It’s feared hundreds of koalas have been burned alive by an out-of-control bushfire in northern NSW that’s raged unchecked for days in the heartland of their prime habitat.

The blaze, reportedly caused by a lightning strike near Port Macquarie, has burned more than 2000 hectares, including an important koala breeding ground.

Port Macquarie Koala Hospital president Sue Ashton told AAP the loss was a “tragedy”.

“The beauty of this particular population is that it’s so genetically diverse that it’s of national significance,” she said.

“A lot of the koalas are being mixed and cross-bred now … so to lose a large part of that population is very devastating.”

Ms Ashton said while the hospital’s trained rescuers would be unable to search for any surviving koalas until Thursday or Friday, she feared the worst as koalas were “terrible” at coping in a bushfire scenario.

“What generally happens in a fire is the koala climbs right up to the top of the tree and curls into a little ball,” she said.

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“So often the flames will just go over the top and singe the outside, but with really intense fires it can burn them alive.”

Ms Ashton said even if koalas safely avoid a blaze, they can burn their paws and claws while climbing down from smouldering trees, which can leave them unable to climb properly again.

The hospital, which can house up to 40 koalas, has rallied more than 150 volunteers to deal with the expected influx of injured animals.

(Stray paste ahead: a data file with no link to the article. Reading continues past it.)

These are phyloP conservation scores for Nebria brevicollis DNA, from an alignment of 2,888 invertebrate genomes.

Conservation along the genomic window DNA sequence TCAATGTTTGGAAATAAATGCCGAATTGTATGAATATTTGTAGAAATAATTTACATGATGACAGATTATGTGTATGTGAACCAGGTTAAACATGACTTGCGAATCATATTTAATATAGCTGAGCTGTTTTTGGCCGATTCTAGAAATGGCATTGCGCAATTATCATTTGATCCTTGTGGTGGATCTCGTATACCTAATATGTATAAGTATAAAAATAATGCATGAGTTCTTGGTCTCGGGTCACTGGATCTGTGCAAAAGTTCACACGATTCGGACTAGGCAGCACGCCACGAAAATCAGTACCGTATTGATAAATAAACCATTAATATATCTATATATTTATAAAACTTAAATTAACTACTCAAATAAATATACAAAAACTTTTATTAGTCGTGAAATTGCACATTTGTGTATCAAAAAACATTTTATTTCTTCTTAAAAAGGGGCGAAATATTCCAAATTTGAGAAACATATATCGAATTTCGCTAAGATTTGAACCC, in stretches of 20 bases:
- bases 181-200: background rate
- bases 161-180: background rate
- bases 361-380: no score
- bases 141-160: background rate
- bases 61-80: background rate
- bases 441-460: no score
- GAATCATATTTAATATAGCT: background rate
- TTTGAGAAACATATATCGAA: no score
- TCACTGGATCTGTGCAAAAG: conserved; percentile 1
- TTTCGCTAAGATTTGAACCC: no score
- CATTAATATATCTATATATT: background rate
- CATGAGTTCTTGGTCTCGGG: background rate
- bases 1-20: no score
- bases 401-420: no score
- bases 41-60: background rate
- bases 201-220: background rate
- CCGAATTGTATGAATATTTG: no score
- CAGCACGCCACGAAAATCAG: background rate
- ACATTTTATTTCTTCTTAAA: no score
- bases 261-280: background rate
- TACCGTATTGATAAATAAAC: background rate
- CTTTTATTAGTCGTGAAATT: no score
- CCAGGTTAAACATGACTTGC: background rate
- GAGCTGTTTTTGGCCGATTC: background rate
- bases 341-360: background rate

Although not officially listed as endangered, the koala population is threatened by urbanisation and habitat destruction.

Sydneysiders may have to put up with smoke haze triggered by the blaze, which continues to burn in the area of Lake Innes and Lake Cathie, south of Port Macquarie.

On Wednesday afternoon the fire was at watch-and-act advice level.

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“Firefighters and aircraft have been working to slow the spread of the fire and protect properties,” NSW RFS said in a statement.

“Large air tankers have been used to drop retardant close to homes in an effort to slow the fire.”

Residents in Long Point Drive and Cooinda Place in Lake Cathie should put their bush fire survival plan into action, monitor conditions and take advice from firefighters in the area, NSW RFS said.

Firefighters will also be conducting backburning operations where local conditions allow, which will create an increase in smoke and flames in those areas.

Residents in Lake Cathie, Long Point or Bonny Hills should monitor conditions as should those in Kew, Kendall, Herons Creek and Bobs Creek where the immediate threat has eased.

NSW Rural Fire Service spokesman Greg Allan said north-easterly winds had pushed smoke from the blaze as far south as Wollongong and Nowra.

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“It’s still an active fire and won’t be out for some time,” Mr Allan said.

“The winds are pushing it down along the coast, which will keep happening as long as the fire is burning.”

The blaze, which has been burning for several days, broke containment lines earlier on Tuesday.

NSW Health reminded people that children, older adults and people with heart and lung conditions were most susceptible to the effects of air pollution and excessive smoke.

There were 71 fires burning across NSW as of Wednesday morning, with 30 yet to be contained.

Much of state’s east will be under very high fire danger for Wednesday.

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This includes the greater Hunter, greater Sydney, Illawarra/Shoalhaven, Monaro alpine, Southern Ranges and Central Ranges fire areas.

AAP.